Safety, Efficacy, and Complexities in ART Practice

Physician Commentary

William F. Gibbons, M.D.

Disclosures

Semin Reprod Med. 2012;30(3):167-172. 

In This Article

Abstract and Introduction

Abstract

There are few patient care processes for which a team approach is more important than for assisted reproduction. Close, continuous communication is required at many levels among physicians, nursing staff, therapists, the various laboratories, and patients. Quality of care is associated with the reduction of medical errors through processes of risk management, mechanisms to allow the safe evolution of assisted reproductive technology care within the clinic, and how clinics ethically communicate with team members and with patients through informed consent and direct and honest interaction.

Introduction

An assisted reproductive technology (ART) program cannot be seamlessly separated into divisions of clinical and laboratory. There are few other patient care processes for which a team approach is more important than for an ART program. Regular interaction daily, weekly, and monthly is required to assure that couples are adequately prepared, that, in the clinic, biochemical and ultrasound parameters are managed daily, and that interaction occurs to provide efficient scheduling of examinations, aspirations, and embryo transfers. The progress of an ART program at the month-to-month interval includes feedback and quality control and involves the shared decision making of the entire team to improve outcomes. Communication is the watchword because it is necessary at so many levels.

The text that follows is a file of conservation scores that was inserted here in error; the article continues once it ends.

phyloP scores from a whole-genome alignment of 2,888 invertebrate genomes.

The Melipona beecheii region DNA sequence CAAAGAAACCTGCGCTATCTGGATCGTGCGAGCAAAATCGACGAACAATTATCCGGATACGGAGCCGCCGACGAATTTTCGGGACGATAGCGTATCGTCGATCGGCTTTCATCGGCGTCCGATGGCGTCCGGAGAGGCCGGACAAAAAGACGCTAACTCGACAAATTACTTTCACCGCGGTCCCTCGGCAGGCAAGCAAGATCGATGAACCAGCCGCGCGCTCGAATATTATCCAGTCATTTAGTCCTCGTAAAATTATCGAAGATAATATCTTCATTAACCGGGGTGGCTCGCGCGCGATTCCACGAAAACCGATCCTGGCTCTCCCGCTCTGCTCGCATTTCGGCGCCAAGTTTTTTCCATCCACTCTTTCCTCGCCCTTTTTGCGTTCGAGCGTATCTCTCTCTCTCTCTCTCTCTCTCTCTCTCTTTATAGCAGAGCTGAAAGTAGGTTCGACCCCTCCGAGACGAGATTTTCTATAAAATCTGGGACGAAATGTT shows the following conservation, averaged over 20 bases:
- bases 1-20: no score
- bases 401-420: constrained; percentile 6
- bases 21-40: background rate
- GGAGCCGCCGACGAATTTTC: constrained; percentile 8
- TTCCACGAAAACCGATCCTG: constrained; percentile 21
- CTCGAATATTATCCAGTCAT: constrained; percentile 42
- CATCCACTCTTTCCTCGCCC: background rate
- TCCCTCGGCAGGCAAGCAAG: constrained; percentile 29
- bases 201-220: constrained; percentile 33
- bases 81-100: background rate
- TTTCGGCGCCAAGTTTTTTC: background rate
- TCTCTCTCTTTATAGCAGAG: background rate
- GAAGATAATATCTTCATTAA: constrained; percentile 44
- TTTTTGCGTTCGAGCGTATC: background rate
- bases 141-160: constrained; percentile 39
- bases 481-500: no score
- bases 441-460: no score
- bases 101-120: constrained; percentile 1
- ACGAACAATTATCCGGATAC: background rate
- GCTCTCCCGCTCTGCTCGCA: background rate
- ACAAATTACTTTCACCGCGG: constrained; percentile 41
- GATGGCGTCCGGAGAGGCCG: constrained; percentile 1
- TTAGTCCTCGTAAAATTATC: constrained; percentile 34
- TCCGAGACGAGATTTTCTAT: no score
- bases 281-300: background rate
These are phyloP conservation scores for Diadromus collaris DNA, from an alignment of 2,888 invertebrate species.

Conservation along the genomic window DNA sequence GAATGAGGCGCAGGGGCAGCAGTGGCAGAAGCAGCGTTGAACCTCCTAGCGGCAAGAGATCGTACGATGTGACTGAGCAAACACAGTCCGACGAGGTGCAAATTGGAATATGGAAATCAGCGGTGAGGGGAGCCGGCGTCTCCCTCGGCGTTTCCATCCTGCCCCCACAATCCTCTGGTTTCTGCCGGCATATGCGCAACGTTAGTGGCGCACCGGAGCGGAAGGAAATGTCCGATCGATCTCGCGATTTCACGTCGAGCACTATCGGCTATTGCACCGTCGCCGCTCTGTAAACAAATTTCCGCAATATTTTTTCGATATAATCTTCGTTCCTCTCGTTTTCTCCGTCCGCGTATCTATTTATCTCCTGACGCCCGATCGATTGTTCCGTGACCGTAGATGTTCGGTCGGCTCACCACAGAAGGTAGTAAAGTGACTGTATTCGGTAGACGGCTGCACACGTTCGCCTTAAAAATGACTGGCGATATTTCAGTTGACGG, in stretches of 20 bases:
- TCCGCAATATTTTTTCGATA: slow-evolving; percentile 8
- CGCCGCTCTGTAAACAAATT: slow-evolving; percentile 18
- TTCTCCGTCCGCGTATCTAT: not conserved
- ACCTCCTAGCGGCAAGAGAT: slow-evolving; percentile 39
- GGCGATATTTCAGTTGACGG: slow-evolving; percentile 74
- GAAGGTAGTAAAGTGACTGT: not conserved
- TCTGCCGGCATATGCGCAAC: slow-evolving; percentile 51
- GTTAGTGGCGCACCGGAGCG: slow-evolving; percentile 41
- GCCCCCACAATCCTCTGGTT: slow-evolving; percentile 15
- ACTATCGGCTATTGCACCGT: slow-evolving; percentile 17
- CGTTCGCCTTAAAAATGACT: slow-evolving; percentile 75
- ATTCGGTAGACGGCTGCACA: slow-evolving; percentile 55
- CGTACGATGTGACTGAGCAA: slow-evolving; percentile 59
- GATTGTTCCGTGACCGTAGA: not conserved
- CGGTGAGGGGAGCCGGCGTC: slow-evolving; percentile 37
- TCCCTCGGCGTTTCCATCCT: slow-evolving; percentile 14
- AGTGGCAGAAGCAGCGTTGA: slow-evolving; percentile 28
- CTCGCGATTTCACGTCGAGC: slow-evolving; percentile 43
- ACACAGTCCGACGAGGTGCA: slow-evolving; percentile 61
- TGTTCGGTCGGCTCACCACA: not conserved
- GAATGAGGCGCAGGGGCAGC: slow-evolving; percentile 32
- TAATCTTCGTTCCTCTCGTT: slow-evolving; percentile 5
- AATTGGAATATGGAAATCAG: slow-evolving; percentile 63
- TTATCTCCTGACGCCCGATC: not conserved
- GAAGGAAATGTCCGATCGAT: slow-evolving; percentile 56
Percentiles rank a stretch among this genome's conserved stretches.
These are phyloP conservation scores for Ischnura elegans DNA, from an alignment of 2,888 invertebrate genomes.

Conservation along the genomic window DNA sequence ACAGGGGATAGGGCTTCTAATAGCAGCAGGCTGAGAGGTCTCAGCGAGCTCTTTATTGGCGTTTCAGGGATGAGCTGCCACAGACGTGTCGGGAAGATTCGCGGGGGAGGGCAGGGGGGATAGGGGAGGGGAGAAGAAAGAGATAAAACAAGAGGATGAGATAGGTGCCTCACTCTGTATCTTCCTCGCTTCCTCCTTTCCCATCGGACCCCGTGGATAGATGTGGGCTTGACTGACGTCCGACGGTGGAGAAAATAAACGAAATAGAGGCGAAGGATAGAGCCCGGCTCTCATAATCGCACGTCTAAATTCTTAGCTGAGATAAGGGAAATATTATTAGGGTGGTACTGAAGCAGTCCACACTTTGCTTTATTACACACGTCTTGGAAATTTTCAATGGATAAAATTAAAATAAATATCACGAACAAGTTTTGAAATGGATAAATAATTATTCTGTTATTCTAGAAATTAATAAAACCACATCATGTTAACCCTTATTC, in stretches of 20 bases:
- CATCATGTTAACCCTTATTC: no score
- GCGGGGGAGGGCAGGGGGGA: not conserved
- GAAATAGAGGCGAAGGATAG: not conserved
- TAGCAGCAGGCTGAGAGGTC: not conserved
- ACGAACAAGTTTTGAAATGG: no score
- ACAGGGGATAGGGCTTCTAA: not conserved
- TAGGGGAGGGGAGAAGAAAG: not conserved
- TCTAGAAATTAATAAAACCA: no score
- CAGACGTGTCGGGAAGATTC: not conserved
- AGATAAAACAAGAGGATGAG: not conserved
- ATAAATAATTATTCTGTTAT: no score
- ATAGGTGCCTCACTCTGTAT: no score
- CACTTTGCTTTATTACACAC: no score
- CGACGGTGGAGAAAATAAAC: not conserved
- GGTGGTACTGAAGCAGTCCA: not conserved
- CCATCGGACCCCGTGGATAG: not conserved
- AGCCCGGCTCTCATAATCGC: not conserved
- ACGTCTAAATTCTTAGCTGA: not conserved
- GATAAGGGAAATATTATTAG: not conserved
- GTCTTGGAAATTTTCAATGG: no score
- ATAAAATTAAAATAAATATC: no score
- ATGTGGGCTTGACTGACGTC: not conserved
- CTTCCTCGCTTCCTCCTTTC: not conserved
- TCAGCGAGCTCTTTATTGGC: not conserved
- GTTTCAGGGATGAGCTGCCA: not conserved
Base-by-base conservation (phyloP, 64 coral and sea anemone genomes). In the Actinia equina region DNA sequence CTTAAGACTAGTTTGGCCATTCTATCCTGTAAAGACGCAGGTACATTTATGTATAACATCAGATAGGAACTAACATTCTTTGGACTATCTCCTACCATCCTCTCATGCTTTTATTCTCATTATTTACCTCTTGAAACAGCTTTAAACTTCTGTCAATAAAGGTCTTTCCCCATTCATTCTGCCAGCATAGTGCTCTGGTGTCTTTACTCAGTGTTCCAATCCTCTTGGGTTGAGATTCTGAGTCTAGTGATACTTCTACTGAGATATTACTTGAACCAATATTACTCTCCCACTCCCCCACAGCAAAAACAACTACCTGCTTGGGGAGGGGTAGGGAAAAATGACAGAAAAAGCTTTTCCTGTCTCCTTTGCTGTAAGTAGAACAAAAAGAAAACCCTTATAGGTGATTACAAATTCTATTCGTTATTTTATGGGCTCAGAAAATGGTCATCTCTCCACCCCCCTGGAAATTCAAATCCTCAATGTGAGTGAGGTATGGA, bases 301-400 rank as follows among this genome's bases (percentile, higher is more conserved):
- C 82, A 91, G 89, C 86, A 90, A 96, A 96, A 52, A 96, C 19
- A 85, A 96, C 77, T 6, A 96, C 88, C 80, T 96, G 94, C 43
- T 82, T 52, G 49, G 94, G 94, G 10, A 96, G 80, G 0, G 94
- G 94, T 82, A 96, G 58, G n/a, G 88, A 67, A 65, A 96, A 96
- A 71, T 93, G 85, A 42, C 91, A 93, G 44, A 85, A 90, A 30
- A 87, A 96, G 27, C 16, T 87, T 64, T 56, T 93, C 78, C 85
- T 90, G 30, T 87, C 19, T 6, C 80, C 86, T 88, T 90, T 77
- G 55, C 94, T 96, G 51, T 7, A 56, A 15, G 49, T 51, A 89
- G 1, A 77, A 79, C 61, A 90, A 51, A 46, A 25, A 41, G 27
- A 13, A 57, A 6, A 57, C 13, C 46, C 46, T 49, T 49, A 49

Commentary from physicians across the country emphasizes the importance of communication and the issues that promote and antagonize the flow of information between the clinic and the embryology laboratory. Communication relies not only on the use of aids such as electronic medical records but also on established procedure protocols and regular face-to-face interactions of the clinical and laboratory teams. The multiple sources of gametes and uteri, types of physicians involved (reproductive endocrinologists, urologists, affiliated physicians providing medical clearance, preconceptual counseling, and previous medical procedures/records) and required federal and state regulatory documentation can produce an environment of controlled chaos that must be managed.

Preparation for writing the introduction to this issue involved questioning of physicians from one side of America to the other about issues of communication and about policies they have established within the scope of their ART programs. Some of their observations and solutions are set out here and include ways of dealing with medical error and its disclosure, as well as risk management, process mapping, informed consent, and research.

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